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I have to upgrade the RAM on 8 different desktop PCs - each of them with varying specs, different ages, different manufacturers, different motherboards, etc. I'm pretty sure they don't all use the same type of RAM.

I've been doing some Googling, and just can't wrap my head around how to determine what type of RAM I will need. I think the main issue is that I don't understand what the different types of RAM are (DDR, DDR2, DDD3, PC400, PC3200), the different speeds, the different physcial sizes (160 pin, 184pin, etc), SIMM, DIMM, DRAM, SDRAM, dual channel, single channel, etc. If you consider the many different permutations that the above can result in, you will understand my predicament.

  1. Is there are good website/online resource that explains modern RAM (ONLY the last 5 years), without explaining all the way back to the 1990s, 1980s or even earlier.

  2. Is there are free tool that I can download to help me determine what type of RAM I need to purchase?

  3. Is there any other advice/suggestions that could be useful/helpful for me to get past this problem.

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What models of computers are these? Maybe you could search for "specs". – tjameson Apr 4 '11 at 16:41
up vote 5 down vote accepted

I've found Crucial's website to be phenomenally useful for this. (Other manufacturers may have similar tools). Select your motherboard from the lists and it tells you exactly what it can hold.

Another useful tool for hsowing what you currently have is CPU-Z: - It'll give you the full breakdown of the RAM you have installed and how many free slots you have.

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Try CPU-Z it's a small portable tool used to determine system hardware. Below is a capture of the memory tab.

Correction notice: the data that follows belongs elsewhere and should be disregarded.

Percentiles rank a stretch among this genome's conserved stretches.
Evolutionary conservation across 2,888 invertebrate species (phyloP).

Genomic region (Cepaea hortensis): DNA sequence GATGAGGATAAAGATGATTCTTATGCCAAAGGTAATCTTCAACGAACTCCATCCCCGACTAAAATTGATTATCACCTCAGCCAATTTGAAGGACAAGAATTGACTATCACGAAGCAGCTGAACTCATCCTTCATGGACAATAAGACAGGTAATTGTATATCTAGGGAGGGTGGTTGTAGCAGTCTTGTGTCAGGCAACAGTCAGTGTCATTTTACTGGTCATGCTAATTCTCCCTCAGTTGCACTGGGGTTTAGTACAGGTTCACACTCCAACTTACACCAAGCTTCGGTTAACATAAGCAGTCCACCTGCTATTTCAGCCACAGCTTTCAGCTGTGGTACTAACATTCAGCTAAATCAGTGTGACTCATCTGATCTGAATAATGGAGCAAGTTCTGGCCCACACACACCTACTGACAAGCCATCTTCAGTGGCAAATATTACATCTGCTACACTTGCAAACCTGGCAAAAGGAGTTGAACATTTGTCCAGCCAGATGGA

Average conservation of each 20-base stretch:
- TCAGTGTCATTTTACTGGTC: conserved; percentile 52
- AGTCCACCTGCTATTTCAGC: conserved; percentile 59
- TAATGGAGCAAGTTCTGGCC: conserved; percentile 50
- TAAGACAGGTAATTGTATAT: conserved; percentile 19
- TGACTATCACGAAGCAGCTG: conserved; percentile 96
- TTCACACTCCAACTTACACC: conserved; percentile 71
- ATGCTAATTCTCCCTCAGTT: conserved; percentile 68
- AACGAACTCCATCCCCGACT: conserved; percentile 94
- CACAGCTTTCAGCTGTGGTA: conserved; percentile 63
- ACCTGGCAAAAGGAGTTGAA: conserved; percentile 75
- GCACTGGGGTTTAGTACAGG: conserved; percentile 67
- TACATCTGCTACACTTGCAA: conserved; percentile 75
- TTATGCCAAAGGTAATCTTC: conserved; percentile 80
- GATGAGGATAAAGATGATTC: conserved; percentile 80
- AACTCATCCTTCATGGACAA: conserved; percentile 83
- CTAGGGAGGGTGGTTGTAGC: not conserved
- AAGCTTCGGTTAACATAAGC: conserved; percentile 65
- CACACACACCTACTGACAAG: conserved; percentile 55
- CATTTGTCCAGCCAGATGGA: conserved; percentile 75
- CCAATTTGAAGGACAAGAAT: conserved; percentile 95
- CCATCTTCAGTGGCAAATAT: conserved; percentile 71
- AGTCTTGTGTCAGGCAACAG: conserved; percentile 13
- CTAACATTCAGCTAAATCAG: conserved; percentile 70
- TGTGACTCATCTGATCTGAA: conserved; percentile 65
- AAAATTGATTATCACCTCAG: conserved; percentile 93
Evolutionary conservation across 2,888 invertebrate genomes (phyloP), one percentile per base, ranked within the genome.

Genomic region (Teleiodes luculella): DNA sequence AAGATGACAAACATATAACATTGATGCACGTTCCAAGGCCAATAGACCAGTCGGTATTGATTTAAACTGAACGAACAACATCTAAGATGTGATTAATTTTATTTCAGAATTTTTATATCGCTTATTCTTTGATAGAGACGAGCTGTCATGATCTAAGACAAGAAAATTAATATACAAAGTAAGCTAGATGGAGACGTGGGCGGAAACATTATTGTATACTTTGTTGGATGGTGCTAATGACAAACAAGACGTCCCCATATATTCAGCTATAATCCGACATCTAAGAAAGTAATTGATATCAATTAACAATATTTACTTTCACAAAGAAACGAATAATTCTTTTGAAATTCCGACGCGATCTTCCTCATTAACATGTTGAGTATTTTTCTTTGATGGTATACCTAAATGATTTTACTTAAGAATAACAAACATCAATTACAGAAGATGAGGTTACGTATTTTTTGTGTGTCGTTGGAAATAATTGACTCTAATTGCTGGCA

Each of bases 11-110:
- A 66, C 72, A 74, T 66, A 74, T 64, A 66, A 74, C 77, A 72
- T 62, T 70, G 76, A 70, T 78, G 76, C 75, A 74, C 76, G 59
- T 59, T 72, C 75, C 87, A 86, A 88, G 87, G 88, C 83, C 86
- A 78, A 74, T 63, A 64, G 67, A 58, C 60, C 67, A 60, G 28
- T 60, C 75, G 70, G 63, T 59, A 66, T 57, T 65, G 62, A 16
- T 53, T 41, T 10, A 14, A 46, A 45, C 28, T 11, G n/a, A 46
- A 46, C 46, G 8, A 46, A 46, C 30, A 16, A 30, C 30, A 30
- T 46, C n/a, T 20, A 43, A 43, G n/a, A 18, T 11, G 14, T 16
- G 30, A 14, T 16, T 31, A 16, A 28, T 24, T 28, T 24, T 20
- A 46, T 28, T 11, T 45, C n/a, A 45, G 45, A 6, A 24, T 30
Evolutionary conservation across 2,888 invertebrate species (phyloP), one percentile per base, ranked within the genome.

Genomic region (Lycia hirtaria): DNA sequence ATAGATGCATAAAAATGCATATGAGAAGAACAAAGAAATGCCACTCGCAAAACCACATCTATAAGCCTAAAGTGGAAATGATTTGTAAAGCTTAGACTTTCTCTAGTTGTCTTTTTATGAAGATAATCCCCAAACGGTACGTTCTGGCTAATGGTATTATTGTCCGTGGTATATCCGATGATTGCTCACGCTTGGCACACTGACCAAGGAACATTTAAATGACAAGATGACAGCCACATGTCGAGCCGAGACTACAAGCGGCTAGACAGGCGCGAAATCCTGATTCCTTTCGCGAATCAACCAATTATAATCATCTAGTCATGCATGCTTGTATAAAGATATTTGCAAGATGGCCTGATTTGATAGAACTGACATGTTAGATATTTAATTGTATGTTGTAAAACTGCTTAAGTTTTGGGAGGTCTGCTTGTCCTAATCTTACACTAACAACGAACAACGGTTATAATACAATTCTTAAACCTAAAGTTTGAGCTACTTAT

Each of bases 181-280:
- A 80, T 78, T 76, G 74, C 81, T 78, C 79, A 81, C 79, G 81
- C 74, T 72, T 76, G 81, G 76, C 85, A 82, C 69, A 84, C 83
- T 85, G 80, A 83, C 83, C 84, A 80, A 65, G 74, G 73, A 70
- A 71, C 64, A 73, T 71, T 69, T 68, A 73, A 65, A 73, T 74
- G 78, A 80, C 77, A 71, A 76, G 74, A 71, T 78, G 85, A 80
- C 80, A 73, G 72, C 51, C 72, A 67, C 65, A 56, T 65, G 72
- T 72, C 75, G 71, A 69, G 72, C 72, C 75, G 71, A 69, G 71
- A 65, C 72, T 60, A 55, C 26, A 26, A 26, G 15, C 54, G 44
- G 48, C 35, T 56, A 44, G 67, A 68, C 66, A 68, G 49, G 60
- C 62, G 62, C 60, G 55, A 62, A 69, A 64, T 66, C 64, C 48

cpu-z memory
From this you can see what type of RAM is in the machine and what motherboard it has. After you determine the motherboard you can find its manual online and see what other types of RAM it supports and then do some price shopping.

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CPU-Z is awesome, in the SPD tab, you can see the RAM type, size, bandwith, etc. on each slot of your machine. – kiewic Jul 23 '12 at 1:40

It's best to look at the manual or system documentation from the manufacturer. Another alternative (although slightly less reliable) is to see what a site like recommends.

It heavily depends on the process, motherboard and chipset used, so there is no single answer to this.

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I have no manual or documentation for these PCs. Some of them are also custom-built, and are not from mainstream manufacturers like Dell, Acer, etc.. – Saajid Ismail Apr 4 '11 at 15:18
Crucial has a comprehensive list of motherboard manufacturers (Asus, Abit, MSI etc)as well as system builders. Use CPU-Z to find out the motherboard make and model, then use crucial to look up the the required RAM. – SmallClanger Apr 4 '11 at 15:24

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